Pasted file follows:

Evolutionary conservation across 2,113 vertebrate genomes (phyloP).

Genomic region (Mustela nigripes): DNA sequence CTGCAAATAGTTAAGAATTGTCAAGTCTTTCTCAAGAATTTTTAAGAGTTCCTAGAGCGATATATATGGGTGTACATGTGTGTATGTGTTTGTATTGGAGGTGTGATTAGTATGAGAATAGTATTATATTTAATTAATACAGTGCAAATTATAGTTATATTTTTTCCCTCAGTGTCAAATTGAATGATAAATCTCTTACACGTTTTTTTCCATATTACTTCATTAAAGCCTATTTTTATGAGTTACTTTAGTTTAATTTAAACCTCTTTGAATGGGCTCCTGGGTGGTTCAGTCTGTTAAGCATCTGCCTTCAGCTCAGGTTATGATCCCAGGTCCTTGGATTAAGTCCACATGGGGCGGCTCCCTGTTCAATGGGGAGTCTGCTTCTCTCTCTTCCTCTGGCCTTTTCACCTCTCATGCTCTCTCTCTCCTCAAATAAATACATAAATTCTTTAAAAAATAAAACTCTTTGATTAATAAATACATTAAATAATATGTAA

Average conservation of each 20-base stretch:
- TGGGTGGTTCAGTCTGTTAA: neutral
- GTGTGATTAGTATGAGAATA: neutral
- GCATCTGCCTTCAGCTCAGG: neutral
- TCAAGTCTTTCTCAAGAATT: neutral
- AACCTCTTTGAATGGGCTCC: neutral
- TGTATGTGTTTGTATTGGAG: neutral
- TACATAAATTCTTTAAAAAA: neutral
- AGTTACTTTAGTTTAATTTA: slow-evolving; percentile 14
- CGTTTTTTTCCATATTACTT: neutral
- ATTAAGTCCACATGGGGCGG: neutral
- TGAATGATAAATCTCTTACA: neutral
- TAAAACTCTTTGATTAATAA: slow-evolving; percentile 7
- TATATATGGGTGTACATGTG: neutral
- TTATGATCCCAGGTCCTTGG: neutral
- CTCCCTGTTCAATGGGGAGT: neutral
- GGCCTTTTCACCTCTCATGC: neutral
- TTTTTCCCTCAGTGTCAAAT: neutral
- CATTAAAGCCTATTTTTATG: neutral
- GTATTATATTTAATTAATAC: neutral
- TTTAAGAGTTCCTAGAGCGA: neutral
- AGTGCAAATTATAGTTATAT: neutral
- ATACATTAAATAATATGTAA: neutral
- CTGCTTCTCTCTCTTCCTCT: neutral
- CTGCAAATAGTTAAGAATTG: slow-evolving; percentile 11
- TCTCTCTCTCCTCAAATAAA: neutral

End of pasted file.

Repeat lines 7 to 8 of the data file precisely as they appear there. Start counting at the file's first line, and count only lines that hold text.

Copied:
- TCAAGTCTTTCTCAAGAATT: neutral
- AACCTCTTTGAATGGGCTCC: neutral